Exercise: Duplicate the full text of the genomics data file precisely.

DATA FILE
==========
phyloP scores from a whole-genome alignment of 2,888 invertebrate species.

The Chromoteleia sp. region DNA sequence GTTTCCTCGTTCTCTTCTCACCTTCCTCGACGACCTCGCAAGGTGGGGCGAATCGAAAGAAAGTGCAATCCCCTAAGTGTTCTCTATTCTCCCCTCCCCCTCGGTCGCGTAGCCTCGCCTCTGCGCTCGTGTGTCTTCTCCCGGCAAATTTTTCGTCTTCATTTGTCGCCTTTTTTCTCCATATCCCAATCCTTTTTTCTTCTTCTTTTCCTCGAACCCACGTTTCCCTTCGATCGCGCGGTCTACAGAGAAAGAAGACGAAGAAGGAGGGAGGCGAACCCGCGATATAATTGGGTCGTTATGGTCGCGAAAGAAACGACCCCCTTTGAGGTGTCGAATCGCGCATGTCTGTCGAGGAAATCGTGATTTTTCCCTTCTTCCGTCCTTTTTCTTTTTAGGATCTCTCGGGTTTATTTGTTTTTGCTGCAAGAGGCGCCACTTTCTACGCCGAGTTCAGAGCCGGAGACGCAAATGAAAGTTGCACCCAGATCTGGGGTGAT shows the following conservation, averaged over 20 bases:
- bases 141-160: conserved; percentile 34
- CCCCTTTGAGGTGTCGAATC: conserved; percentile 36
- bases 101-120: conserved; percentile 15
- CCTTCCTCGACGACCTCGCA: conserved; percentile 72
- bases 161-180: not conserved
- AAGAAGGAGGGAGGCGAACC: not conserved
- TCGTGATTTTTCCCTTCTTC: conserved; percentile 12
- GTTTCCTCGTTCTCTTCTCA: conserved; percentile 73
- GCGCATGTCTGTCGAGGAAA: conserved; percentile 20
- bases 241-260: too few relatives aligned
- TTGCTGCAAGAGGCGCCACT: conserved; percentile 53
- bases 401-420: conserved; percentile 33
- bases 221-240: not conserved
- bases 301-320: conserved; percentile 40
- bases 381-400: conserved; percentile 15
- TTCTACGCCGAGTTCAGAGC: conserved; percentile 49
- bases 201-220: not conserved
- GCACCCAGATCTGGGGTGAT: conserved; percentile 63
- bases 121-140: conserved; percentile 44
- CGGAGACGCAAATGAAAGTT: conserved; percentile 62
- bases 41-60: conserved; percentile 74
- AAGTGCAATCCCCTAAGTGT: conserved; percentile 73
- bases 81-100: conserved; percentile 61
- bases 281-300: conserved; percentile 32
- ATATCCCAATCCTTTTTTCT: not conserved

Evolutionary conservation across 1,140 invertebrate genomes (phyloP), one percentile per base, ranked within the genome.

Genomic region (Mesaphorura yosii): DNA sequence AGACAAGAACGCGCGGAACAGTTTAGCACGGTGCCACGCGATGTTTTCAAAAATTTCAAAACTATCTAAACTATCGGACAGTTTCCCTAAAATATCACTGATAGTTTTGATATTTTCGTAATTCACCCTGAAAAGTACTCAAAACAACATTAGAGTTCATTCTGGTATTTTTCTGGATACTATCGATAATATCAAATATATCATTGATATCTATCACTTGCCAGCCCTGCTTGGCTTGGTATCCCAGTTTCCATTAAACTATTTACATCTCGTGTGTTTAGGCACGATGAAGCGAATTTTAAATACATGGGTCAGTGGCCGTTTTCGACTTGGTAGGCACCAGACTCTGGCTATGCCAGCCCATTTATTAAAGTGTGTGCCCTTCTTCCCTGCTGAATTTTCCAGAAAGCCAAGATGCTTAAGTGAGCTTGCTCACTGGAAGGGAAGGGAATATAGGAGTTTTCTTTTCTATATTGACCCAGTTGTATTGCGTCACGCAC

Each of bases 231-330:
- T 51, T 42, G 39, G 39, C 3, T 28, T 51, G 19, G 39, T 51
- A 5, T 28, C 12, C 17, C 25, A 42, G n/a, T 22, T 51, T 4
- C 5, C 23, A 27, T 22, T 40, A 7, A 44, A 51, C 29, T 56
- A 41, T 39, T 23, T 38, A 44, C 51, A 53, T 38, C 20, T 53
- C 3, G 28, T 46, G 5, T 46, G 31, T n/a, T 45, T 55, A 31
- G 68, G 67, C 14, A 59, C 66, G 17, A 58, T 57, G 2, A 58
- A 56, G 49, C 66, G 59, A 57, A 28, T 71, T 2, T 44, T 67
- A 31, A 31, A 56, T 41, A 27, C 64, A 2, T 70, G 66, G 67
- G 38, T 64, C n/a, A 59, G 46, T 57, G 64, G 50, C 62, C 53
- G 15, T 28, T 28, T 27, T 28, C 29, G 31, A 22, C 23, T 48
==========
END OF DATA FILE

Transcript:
phyloP scores from a whole-genome alignment of 2,888 invertebrate species.

The Chromoteleia sp. region DNA sequence GTTTCCTCGTTCTCTTCTCACCTTCCTCGACGACCTCGCAAGGTGGGGCGAATCGAAAGAAAGTGCAATCCCCTAAGTGTTCTCTATTCTCCCCTCCCCCTCGGTCGCGTAGCCTCGCCTCTGCGCTCGTGTGTCTTCTCCCGGCAAATTTTTCGTCTTCATTTGTCGCCTTTTTTCTCCATATCCCAATCCTTTTTTCTTCTTCTTTTCCTCGAACCCACGTTTCCCTTCGATCGCGCGGTCTACAGAGAAAGAAGACGAAGAAGGAGGGAGGCGAACCCGCGATATAATTGGGTCGTTATGGTCGCGAAAGAAACGACCCCCTTTGAGGTGTCGAATCGCGCATGTCTGTCGAGGAAATCGTGATTTTTCCCTTCTTCCGTCCTTTTTCTTTTTAGGATCTCTCGGGTTTATTTGTTTTTGCTGCAAGAGGCGCCACTTTCTACGCCGAGTTCAGAGCCGGAGACGCAAATGAAAGTTGCACCCAGATCTGGGGTGAT shows the following conservation, averaged over 20 bases:
- bases 141-160: conserved; percentile 34
- CCCCTTTGAGGTGTCGAATC: conserved; percentile 36
- bases 101-120: conserved; percentile 15
- CCTTCCTCGACGACCTCGCA: conserved; percentile 72
- bases 161-180: not conserved
- AAGAAGGAGGGAGGCGAACC: not conserved
- TCGTGATTTTTCCCTTCTTC: conserved; percentile 12
- GTTTCCTCGTTCTCTTCTCA: conserved; percentile 73
- GCGCATGTCTGTCGAGGAAA: conserved; percentile 20
- bases 241-260: too few relatives aligned
- TTGCTGCAAGAGGCGCCACT: conserved; percentile 53
- bases 401-420: conserved; percentile 33
- bases 221-240: not conserved
- bases 301-320: conserved; percentile 40
- bases 381-400: conserved; percentile 15
- TTCTACGCCGAGTTCAGAGC: conserved; percentile 49
- bases 201-220: not conserved
- GCACCCAGATCTGGGGTGAT: conserved; percentile 63
- bases 121-140: conserved; percentile 44
- CGGAGACGCAAATGAAAGTT: conserved; percentile 62
- bases 41-60: conserved; percentile 74
- AAGTGCAATCCCCTAAGTGT: conserved; percentile 73
- bases 81-100: conserved; percentile 61
- bases 281-300: conserved; percentile 32
- ATATCCCAATCCTTTTTTCT: not conserved

Evolutionary conservation across 1,140 invertebrate genomes (phyloP), one percentile per base, ranked within the genome.

Genomic region (Mesaphorura yosii): DNA sequence AGACAAGAACGCGCGGAACAGTTTAGCACGGTGCCACGCGATGTTTTCAAAAATTTCAAAACTATCTAAACTATCGGACAGTTTCCCTAAAATATCACTGATAGTTTTGATATTTTCGTAATTCACCCTGAAAAGTACTCAAAACAACATTAGAGTTCATTCTGGTATTTTTCTGGATACTATCGATAATATCAAATATATCATTGATATCTATCACTTGCCAGCCCTGCTTGGCTTGGTATCCCAGTTTCCATTAAACTATTTACATCTCGTGTGTTTAGGCACGATGAAGCGAATTTTAAATACATGGGTCAGTGGCCGTTTTCGACTTGGTAGGCACCAGACTCTGGCTATGCCAGCCCATTTATTAAAGTGTGTGCCCTTCTTCCCTGCTGAATTTTCCAGAAAGCCAAGATGCTTAAGTGAGCTTGCTCACTGGAAGGGAAGGGAATATAGGAGTTTTCTTTTCTATATTGACCCAGTTGTATTGCGTCACGCAC

Each of bases 231-330:
- T 51, T 42, G 39, G 39, C 3, T 28, T 51, G 19, G 39, T 51
- A 5, T 28, C 12, C 17, C 25, A 42, G n/a, T 22, T 51, T 4
- C 5, C 23, A 27, T 22, T 40, A 7, A 44, A 51, C 29, T 56
- A 41, T 39, T 23, T 38, A 44, C 51, A 53, T 38, C 20, T 53
- C 3, G 28, T 46, G 5, T 46, G 31, T n/a, T 45, T 55, A 31
- G 68, G 67, C 14, A 59, C 66, G 17, A 58, T 57, G 2, A 58
- A 56, G 49, C 66, G 59, A 57, A 28, T 71, T 2, T 44, T 67
- A 31, A 31, A 56, T 41, A 27, C 64, A 2, T 70, G 66, G 67
- G 38, T 64, C n/a, A 59, G 46, T 57, G 64, G 50, C 62, C 53
- G 15, T 28, T 28, T 27, T 28, C 29, G 31, A 22, C 23, T 48